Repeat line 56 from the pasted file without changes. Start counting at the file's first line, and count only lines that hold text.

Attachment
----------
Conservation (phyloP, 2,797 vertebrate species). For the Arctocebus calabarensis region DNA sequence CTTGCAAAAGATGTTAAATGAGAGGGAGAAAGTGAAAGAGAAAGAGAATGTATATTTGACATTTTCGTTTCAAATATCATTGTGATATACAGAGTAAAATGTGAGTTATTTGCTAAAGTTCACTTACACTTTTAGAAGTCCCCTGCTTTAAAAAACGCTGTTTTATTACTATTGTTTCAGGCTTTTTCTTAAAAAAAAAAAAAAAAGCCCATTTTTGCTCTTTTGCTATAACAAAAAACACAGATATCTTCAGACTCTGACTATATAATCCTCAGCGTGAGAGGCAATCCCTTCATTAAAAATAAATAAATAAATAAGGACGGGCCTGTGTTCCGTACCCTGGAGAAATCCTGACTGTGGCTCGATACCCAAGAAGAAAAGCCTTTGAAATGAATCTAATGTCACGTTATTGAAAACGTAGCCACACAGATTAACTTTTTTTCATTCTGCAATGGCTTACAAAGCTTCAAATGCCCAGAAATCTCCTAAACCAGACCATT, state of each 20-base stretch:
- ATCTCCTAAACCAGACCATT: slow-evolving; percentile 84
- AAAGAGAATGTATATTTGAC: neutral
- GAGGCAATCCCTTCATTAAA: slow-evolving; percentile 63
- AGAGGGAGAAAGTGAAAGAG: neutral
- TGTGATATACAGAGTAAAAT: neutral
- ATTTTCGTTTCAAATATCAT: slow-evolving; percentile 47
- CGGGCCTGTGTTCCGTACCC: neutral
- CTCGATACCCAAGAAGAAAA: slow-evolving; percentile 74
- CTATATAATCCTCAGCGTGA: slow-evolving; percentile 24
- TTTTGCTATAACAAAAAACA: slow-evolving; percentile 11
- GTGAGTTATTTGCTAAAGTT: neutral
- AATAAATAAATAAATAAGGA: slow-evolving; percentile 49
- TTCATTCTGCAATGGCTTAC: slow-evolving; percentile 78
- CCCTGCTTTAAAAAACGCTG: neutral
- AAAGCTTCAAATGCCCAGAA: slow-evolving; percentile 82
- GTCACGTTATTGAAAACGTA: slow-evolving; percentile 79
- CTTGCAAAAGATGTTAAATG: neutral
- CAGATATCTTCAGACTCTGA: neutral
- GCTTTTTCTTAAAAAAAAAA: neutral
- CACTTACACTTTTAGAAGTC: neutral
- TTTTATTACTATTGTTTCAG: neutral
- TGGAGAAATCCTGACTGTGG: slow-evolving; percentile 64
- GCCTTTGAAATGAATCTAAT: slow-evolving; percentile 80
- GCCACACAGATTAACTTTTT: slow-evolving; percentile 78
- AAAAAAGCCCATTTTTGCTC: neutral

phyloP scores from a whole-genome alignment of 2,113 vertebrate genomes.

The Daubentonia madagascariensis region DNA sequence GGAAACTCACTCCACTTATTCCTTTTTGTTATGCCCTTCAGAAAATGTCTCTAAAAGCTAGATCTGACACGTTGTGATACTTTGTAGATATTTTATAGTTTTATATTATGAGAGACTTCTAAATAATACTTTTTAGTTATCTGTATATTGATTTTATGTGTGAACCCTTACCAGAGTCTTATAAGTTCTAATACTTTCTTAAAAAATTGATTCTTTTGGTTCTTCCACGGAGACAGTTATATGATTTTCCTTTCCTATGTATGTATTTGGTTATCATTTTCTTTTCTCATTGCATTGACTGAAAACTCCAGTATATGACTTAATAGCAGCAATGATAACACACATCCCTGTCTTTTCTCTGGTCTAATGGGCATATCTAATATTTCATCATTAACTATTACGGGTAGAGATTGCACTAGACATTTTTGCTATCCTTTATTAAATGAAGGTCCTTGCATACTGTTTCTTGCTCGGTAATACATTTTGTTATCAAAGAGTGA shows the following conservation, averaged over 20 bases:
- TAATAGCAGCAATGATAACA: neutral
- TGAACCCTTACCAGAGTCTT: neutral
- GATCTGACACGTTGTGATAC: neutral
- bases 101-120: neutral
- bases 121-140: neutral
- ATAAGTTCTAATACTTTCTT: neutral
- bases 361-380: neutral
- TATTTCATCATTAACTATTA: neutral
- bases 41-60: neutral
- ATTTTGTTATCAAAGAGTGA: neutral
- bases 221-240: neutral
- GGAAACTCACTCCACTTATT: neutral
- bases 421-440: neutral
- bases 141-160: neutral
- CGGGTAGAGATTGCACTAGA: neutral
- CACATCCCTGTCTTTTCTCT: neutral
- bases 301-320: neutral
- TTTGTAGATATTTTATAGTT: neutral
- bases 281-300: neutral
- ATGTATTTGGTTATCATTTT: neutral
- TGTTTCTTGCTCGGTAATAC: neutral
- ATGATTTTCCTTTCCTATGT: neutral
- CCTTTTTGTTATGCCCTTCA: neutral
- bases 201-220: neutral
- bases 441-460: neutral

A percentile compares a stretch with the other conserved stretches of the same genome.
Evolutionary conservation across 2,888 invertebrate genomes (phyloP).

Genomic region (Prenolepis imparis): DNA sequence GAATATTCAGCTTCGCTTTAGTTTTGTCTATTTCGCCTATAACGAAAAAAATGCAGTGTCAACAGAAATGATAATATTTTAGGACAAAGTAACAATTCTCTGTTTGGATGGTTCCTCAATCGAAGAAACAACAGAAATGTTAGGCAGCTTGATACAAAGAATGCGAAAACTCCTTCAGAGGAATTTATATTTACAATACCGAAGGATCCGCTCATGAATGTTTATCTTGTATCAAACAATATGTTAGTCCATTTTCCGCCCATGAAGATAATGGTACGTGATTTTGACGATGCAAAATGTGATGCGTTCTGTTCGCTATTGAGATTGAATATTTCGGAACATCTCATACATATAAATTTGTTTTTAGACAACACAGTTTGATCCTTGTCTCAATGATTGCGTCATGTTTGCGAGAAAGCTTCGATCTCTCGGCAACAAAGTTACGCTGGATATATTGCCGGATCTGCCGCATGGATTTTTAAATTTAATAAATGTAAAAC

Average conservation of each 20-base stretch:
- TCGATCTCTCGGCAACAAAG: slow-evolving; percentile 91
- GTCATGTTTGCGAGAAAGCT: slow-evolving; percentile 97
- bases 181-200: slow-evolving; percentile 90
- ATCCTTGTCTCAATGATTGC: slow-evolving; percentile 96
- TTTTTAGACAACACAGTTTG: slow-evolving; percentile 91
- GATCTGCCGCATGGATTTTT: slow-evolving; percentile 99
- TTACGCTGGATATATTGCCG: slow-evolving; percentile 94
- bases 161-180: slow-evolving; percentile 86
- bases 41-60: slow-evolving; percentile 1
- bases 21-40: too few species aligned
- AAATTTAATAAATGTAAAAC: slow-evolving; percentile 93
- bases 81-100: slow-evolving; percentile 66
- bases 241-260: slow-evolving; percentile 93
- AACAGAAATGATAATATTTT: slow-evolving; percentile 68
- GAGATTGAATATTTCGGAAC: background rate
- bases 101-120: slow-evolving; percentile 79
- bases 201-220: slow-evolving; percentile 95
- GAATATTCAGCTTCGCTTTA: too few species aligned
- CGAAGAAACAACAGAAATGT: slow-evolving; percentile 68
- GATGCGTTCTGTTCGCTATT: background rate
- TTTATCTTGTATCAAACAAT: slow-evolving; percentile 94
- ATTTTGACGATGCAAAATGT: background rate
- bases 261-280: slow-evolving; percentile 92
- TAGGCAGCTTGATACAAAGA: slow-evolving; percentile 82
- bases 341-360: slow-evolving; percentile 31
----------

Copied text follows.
Genomic region (Prenolepis imparis): DNA sequence GAATATTCAGCTTCGCTTTAGTTTTGTCTATTTCGCCTATAACGAAAAAAATGCAGTGTCAACAGAAATGATAATATTTTAGGACAAAGTAACAATTCTCTGTTTGGATGGTTCCTCAATCGAAGAAACAACAGAAATGTTAGGCAGCTTGATACAAAGAATGCGAAAACTCCTTCAGAGGAATTTATATTTACAATACCGAAGGATCCGCTCATGAATGTTTATCTTGTATCAAACAATATGTTAGTCCATTTTCCGCCCATGAAGATAATGGTACGTGATTTTGACGATGCAAAATGTGATGCGTTCTGTTCGCTATTGAGATTGAATATTTCGGAACATCTCATACATATAAATTTGTTTTTAGACAACACAGTTTGATCCTTGTCTCAATGATTGCGTCATGTTTGCGAGAAAGCTTCGATCTCTCGGCAACAAAGTTACGCTGGATATATTGCCGGATCTGCCGCATGGATTTTTAAATTTAATAAATGTAAAAC